Keeping in mind the above example and what Marx had said, the above situation could stand to be very true for a sole proprietor as he has a 100% investment in everything that is being used in the business. That is not saying that sole proprietors should do that or are known to have done that, it is merely stating the fact that they can if they wanted to. Normally, when we are talking about the rights of shareholders, it is important to note that they will have many agreements and contracts with quite a few of the administrative staff, managers and workforce. These agreements and contracts are typically designed to limit the overall control or monopoly of any one section in a business. This stands true in all circumstances which is why there needs to always be a majority or a consensus when making a corporate decision as there is very little that the 'owners' can truly dictate. It is important to note here that these contracts can very easily be altered and renegotiated on the willingness of the parties involved. One way to do this is to perhaps buy out other shareholders in the company and then buy all the contracts that those shareholders initially agreed on and renegotiate the terms. However, this rarely ever happens in corporations and the rights thereof for the shareholders are no more lenient or advantageous than those that are enjoyed by the employees or the managers (Narveson, 1998).
The rights of the stockholders
There are of course certain aspects and rights that the stockholders and shareholders enjoy under the brand ownership. For instance, any and all dividend payments are rightfully the stockholders if there were any made on the stock that he owns. The corporation cannot randomly or on a whim choose to reimburse all the female stockholders with the dividends in one quarter or give extra dividend percentage to a certain caste. Furthermore, the stockholders have the complete right to decide when they want to sell the shares they own, to whom and at whatever price that they can come to a decision on. Of course, care has to be taken that none of the brokerage ethics are violated when the stockholders sell their shares through the exchange or a sole broker (Narveson, 1998).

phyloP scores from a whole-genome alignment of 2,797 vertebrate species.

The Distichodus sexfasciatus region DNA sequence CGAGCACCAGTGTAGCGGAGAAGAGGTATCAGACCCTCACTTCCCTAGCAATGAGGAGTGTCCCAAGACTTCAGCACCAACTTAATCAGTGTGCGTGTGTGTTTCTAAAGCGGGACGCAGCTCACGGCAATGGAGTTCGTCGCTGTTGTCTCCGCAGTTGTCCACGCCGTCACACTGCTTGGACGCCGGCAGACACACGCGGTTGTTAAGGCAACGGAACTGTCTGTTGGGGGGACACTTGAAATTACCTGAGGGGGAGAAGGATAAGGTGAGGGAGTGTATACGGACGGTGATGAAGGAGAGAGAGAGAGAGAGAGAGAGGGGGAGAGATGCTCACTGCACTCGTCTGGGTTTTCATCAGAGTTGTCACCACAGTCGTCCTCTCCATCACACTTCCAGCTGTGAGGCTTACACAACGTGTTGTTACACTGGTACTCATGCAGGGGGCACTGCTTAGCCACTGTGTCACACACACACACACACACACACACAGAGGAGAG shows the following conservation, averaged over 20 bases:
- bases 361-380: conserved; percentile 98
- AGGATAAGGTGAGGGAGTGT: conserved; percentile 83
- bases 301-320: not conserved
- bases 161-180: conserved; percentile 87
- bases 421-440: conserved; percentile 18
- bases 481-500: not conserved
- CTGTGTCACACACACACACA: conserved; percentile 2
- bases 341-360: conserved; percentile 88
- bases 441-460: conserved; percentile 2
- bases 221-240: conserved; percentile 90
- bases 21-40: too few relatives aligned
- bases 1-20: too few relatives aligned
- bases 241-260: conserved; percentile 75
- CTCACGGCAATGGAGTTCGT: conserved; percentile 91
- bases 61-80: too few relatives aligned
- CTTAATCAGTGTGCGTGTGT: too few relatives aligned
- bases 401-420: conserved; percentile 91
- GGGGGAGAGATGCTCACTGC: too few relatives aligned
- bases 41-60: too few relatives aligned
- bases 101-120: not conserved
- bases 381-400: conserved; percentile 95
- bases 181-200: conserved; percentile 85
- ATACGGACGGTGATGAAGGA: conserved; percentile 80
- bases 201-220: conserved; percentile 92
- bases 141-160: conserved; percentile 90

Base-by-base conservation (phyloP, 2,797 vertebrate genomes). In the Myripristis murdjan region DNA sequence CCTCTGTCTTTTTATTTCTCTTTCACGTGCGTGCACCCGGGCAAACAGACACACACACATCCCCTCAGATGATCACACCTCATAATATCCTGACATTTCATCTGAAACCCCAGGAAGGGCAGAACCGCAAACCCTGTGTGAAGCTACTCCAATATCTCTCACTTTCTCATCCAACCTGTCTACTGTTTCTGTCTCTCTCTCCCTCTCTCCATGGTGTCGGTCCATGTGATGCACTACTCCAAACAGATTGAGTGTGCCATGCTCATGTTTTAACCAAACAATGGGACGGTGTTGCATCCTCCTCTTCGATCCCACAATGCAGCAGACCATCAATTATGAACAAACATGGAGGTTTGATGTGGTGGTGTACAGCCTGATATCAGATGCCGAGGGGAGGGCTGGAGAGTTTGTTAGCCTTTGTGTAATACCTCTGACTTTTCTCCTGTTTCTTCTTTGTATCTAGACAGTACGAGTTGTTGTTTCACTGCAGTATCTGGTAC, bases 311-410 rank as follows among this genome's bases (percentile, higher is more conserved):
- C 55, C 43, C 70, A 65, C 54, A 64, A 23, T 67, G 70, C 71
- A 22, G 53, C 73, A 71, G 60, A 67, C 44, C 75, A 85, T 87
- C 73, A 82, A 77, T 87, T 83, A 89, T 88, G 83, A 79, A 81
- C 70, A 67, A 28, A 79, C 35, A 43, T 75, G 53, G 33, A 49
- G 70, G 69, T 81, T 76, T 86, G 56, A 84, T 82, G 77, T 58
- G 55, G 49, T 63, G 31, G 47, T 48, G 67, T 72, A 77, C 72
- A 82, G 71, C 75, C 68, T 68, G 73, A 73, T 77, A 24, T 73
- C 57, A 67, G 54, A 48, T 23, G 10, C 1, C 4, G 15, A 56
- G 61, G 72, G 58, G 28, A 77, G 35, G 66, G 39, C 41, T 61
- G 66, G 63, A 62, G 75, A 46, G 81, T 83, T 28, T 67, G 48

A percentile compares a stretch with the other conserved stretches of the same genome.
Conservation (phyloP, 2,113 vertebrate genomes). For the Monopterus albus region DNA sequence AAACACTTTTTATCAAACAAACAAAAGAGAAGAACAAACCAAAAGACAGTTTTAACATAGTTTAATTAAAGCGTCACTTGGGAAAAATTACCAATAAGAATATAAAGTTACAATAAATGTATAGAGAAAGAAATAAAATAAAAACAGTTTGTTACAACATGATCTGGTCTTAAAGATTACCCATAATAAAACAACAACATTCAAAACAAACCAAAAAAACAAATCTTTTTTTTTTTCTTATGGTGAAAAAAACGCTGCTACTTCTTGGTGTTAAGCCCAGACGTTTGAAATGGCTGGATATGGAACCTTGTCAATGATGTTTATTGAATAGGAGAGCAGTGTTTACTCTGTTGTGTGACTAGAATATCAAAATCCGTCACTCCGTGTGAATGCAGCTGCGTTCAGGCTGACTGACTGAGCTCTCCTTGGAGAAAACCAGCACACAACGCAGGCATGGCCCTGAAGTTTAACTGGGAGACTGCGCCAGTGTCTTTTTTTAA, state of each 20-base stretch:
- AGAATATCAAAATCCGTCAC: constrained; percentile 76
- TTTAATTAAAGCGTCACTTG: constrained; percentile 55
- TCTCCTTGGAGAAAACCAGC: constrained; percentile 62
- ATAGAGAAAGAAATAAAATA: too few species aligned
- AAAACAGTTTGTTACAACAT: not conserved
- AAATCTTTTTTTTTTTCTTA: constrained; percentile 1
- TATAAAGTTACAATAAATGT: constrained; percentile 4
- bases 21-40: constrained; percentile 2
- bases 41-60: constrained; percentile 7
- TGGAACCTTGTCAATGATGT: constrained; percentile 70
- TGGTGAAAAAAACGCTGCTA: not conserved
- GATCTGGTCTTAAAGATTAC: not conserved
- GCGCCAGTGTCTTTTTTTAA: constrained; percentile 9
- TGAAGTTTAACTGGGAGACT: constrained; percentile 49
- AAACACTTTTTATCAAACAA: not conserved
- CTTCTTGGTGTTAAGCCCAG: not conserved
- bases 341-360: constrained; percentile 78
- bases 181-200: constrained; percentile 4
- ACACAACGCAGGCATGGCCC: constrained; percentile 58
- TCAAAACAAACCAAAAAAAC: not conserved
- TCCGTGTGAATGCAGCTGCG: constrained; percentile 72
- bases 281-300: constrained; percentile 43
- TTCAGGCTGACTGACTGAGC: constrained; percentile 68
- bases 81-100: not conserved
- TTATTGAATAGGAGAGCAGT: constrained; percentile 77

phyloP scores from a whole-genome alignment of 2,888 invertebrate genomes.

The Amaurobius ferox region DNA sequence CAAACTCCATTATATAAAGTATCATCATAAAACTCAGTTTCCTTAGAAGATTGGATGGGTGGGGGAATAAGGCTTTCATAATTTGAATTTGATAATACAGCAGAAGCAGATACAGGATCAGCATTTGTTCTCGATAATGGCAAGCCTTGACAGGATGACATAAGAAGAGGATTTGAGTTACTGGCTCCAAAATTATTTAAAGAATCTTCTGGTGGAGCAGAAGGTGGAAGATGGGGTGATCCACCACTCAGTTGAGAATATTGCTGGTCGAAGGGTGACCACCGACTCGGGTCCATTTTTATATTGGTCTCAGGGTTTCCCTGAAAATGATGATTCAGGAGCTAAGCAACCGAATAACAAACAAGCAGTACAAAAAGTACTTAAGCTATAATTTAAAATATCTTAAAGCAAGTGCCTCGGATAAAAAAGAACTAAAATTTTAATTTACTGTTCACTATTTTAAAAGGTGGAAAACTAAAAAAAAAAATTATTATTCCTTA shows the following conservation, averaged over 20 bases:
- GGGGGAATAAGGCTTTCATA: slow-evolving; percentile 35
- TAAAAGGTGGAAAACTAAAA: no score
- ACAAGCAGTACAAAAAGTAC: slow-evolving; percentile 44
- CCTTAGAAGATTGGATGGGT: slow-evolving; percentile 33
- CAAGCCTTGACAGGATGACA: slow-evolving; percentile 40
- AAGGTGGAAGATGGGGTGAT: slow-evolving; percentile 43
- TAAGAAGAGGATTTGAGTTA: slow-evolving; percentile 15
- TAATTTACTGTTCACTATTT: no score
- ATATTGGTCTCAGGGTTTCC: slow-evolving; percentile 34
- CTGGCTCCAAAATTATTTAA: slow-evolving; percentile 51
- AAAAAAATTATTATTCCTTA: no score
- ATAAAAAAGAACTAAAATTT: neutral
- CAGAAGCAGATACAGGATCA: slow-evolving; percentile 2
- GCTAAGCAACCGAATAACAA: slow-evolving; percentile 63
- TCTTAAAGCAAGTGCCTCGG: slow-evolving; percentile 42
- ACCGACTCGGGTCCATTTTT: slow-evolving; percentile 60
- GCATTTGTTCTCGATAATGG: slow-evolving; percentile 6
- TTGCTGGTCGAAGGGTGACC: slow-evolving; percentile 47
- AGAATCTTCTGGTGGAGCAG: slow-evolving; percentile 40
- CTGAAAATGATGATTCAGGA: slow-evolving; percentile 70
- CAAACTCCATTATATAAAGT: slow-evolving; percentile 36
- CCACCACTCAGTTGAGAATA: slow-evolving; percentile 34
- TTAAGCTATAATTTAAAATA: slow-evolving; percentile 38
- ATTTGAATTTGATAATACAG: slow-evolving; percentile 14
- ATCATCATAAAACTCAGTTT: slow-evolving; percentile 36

The right of shareholders
The rights of the employee
Every individual brings a unique set of resources to the table, whether as an employee, manager or shareholder. Hence, each individual 'owns' these resources and can decide to use them however he wants and wherever he wants, offering them to one who makes the most suitable (usually the highest) negotiation. Furthermore, negotiations are two-way roads where neither party is obligated to participate if they don't want to i.e. there is not obligation for an individual to take a particular job and the managers are not obligated to hire a certain individual over others. This is a fact that no negotiation will be one that makes both parties completely happy and it is usually the manager who has the upper hand in employment negotiations. A good example to explain this from the shareholders point-of-view is that there will be situations when shareholders will have to buy stocks that they don't really want. Again, since there is no obligation to buy the stocks, the shareholders can always decide not to buy any stock at all (Narveson, 1998).
Furthermore, every company brings to the table employee benefit plan for higher employee retention rates. Throughout their work life, companies constantly encourage the employees to take on more challenges and they are provided with the environment that can encourage them to go above and beyond their usual list of tasks and responsibilities. This organizational attitude inculcates confidence and courage their employees, making them risk takers and teaching them valuable insights about decision making. Also, an employee working at a certain department in the company may also ask a certain level of freedom to try on various other departments by proving his experimental abilities and by making decisions confidently. However, these perks and privileges are there only until he works for the company; post retirement, these privileges may not be there for the employee. The benefit plan of the employees are designed with the objective of fostering the financial security by means of providing insurance against unforeseen circumstances and to increase the standards of living by offering the emphasized services (Fronstin, 2008).
The rights of the buyer
The buyer, i.e., consumer and customers, also enjoy certain rights and privileges. These rights are founded on the idea of freedom and liberty; meaning that the seller cannot force the buyer…